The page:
Military leaders have incentive to lie on Afghanistan progress - special IG
The sunny outlooks reported by senior leaders in Afghanistan over the last two decades created a vicious cycle, a Defense Department special inspector general told lawmakers on Wednesday, because each successive rotation of troops was expected to produce results.
In an exchange with the chairman of the House Foreign Affairs Committee, special inspector general for Afghanistan reconstruction John Sopko explained his response to allegations in the Washington Postís Afghanistan Papers report.
"The problem is, thereís a disincentive, really, to tell the truth," said John Sopko, special inspector general for Afghanistan reconstruction. "We have created an incentive to almost require ... people to lie."
Itís an issue of "mendacity and hubris," he added, which snowballed into years of continued deployments and aid to Afghanistan, without an exit strategy.
"There was a disconnect, almost from my first trip over there, between what [the United States Agency for International Development], State and DoD said was going on, and what I saw and what my staff were seeing on the ground," Sopko said.
And yet optimistic reports always found their way to the people in charge of funding the efforts.
"Year after year we heard, quote: ‘Weíre making progress.í Year after year we were told, quote: ‘Weíre turning a corner,í" committee chairman Rep. Eliot Engel, D-N.Y., said. "While presidents and military officials were painting a rosy picture, the reality on the ground was a consistently deepening quagmire with no end in sight."
But deployments only offer a snapshot in time, and while there may be some small steps made during that period, they were never enough to string together major sea change over the long term.
"You create from the bottom up, an incentive, because of short timelines - youíre there for six months, nine months or a year - to show success," he said. "That gets reported up the chain, and before you know it, the president is talking about a success that doesnít exist."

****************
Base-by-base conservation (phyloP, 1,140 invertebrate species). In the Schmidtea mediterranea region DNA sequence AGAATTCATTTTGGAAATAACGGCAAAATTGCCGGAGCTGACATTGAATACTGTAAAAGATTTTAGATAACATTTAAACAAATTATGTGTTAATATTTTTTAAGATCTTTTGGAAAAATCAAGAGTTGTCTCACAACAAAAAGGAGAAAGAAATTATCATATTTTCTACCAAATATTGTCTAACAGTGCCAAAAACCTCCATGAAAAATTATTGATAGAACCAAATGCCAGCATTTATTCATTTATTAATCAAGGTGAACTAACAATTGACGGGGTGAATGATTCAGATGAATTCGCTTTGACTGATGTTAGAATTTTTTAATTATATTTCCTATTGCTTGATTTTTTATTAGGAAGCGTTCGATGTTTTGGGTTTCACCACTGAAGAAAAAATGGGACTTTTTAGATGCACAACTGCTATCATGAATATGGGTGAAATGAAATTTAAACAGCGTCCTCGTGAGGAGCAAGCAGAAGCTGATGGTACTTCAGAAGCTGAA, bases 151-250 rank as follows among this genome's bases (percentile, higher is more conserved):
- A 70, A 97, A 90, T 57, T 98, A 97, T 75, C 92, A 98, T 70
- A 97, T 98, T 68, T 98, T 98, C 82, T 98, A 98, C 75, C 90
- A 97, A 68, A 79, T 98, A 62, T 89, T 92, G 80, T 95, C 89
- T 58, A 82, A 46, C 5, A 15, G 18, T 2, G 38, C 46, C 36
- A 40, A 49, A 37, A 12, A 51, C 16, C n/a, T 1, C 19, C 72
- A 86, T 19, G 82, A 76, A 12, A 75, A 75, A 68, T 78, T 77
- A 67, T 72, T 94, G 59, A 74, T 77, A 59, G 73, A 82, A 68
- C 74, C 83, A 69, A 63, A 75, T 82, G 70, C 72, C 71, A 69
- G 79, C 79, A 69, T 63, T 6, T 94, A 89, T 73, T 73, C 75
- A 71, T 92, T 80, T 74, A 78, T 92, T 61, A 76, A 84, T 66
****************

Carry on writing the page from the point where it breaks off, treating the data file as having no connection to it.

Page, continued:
Simply put, each commander on the ground wanted to justify his efforts.
"Iím not going to name names but I think everybody has that incentive to give happy talk - to show success," Sopko said. "Maybe itís human nature to do that. I mean most of the lying is lying to ourselves. We want to show success."
One former commander of U.S. forces in Afghanistan is now the chairman of the joint chiefs.
"This army and this police force have been very, very effective in combat against the insurgents every single day. And I think thatís an important story to be told across the board," then-Lt. Gen. Mark Milley said in a 2013 briefing from Kabul.
When asked whether he ever misrepresented the situation on the ground, Milley told reporters at a briefing in December that he had never deceived anyone.
"I could not look myself in the mirror,"he said. "I couldnít answer myself at two to three in the morning when my eyes pop open and see the dead roll in front of my eyes."
Despite conclusions across the board that the Afghanistan situation would not be solved by the military, Engel said, President Trump in 2017 surged troops to the country.
Though the president shut down peace talks in September, negotiations seemed to rekindle later in the year, as Trump visited Afghanistan over Thanksgiving, and the Zalmay Khalilzad, U.S. envoy for reconciliation in Afghanistan visited Kabul to sit down with leaders in December.
Sopko offered a warning, should all sides finally reach an agreement.
"In light of the ongoing peace negotiations, Congress should ensure that the administration has an actionable plan for what happens the day after peace is declared," Sopko said.